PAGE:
Donna Murray has been a personal assistant for 20 years. She now supports a family with a young son who has autism and complex needs.
“We learn together using play, we go to the movies, the skate park (I am not good on a board!) walk the dogs and we love the Edinburgh Festival.
“We have fun together; he feels safe and supported and his mum gets a break. I’ve also provided support at school to help with transitions. Every day is different and what we do depends on how he feels, what he wants to do, what happened at school or at home. It’s very personalised, flexible, responsive and creative.
“I have been a personal assistant working with different people for 20 years including being a volunteer at a swimming class for disabled people while a student, a summer camp volunteer in America for children with life limiting conditions and in Africa with children with learning disabilities who had HIV. The importance of equality, compassion and providing opportunities and support to enable people to live the life they want, are the most valuable lessons I learned.
“I have since been lucky enough to use the skills I learned to work for disability-led charities, local authority equality units, higher-education, wellbeing teams and recently helping to recruit and support other personal assistants to help provide care and support in remote rural areas where there is little choice.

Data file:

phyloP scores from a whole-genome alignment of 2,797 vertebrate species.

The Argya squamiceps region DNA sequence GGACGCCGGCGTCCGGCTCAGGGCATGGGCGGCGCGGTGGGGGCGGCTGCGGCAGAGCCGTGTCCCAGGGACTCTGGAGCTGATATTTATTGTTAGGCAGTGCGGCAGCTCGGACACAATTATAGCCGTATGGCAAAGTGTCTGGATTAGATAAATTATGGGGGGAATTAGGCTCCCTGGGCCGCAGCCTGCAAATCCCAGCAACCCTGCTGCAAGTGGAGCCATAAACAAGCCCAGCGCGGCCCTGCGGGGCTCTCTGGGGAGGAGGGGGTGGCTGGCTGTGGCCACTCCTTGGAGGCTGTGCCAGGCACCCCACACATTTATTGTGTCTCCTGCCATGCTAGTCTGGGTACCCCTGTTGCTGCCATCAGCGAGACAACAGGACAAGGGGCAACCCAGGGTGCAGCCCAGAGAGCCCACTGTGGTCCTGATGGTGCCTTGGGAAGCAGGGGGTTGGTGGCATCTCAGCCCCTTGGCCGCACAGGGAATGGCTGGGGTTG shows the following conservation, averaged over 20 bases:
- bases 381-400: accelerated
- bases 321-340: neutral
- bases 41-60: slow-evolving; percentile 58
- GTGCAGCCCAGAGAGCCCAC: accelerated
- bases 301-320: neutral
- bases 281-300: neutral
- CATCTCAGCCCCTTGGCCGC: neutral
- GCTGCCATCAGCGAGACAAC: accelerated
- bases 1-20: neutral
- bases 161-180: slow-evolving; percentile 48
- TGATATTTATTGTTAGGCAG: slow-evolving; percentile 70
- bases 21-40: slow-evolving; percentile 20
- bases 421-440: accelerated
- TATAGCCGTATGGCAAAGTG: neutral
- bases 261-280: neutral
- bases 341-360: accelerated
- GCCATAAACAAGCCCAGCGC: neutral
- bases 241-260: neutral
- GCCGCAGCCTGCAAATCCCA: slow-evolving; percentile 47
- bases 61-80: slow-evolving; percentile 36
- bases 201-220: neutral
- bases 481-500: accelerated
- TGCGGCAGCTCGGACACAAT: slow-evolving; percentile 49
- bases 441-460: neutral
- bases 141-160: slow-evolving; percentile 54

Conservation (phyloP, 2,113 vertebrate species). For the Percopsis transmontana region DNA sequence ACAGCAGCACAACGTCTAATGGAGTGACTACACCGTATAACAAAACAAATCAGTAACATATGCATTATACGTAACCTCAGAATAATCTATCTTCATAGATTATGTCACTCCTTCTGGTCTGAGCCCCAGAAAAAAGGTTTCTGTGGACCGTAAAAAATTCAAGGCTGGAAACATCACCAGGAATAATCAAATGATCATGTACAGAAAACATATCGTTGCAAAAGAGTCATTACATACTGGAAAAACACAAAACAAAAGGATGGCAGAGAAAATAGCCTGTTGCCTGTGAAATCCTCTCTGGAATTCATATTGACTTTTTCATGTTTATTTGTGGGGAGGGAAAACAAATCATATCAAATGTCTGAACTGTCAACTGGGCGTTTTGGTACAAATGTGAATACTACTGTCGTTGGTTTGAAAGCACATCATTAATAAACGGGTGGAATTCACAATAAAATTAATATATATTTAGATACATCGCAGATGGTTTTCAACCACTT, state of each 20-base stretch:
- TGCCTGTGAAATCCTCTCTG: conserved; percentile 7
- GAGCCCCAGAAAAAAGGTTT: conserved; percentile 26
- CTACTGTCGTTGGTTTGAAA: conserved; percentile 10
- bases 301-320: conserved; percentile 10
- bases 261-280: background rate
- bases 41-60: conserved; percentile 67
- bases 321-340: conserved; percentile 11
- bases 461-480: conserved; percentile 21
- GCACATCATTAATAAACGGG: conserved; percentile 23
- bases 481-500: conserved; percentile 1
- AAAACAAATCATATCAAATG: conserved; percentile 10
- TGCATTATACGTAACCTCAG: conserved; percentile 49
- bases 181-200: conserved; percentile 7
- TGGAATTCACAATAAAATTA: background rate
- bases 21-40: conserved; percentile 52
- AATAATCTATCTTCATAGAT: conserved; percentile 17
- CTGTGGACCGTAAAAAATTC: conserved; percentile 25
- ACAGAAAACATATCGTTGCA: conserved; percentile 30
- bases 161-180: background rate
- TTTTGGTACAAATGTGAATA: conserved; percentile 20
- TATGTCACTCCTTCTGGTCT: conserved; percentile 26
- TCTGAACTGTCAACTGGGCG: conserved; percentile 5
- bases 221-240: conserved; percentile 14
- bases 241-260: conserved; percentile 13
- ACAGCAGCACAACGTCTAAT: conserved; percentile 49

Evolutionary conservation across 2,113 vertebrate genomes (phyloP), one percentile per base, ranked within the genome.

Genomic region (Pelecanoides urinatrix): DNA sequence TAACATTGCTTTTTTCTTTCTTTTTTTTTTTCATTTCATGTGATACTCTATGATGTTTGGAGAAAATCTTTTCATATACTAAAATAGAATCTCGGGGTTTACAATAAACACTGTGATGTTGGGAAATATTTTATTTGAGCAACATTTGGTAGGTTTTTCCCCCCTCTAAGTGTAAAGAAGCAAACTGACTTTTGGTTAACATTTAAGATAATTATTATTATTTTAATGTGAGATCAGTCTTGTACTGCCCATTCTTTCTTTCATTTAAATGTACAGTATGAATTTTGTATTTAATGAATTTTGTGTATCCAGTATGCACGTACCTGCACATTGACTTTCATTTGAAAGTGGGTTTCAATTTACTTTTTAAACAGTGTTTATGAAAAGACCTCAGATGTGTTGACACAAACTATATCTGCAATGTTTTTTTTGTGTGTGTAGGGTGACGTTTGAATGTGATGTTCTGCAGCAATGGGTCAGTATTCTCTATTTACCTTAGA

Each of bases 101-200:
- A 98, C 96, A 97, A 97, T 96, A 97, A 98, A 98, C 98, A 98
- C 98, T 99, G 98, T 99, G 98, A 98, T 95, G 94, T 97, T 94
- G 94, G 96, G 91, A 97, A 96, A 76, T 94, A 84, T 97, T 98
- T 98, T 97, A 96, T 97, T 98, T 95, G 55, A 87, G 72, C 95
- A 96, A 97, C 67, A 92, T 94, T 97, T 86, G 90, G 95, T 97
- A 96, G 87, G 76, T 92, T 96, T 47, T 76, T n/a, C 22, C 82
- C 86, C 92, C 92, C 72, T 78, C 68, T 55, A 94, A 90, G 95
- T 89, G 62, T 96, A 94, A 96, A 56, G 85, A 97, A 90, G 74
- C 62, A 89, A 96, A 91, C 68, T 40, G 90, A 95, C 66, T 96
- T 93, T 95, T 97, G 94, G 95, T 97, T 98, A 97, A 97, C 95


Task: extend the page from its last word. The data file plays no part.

Donna shares what she enjoys most about being a personal assistant:
“Being a personal assistant is both a privilege and an opportunity to work in a personalised, flexible and creative way. It’s about relationships and respect and can be challenging as well as totally rewarding. It can be for a few hours a month or a full time position and you can support one person or many in their home and in the community. There are no set qualifications for being a personal assistant but as you begin your personal assistant career you will want to know how and where to get training to provide the best support you can. It could be learning more about a particular communication system, understanding mental health, challenging behaviour or dementia or being confident in adult support and protection.
“A personal assistant pathway can take you on many routes through health and social care and for me I have never been disappointed. I’m always inspired and hopefully I will have the opportunity to offer support for many more years.”
The Personal Assistants Network Scotland website was created for people who work directly for the person they support. The website also promotes learning opportunities and job vacancies.
Self Directed Support Scotland (SDSS) has launched a new Personal Assistant Employer Handbook which can be used by potential and current personal assistant employers and social care professionals.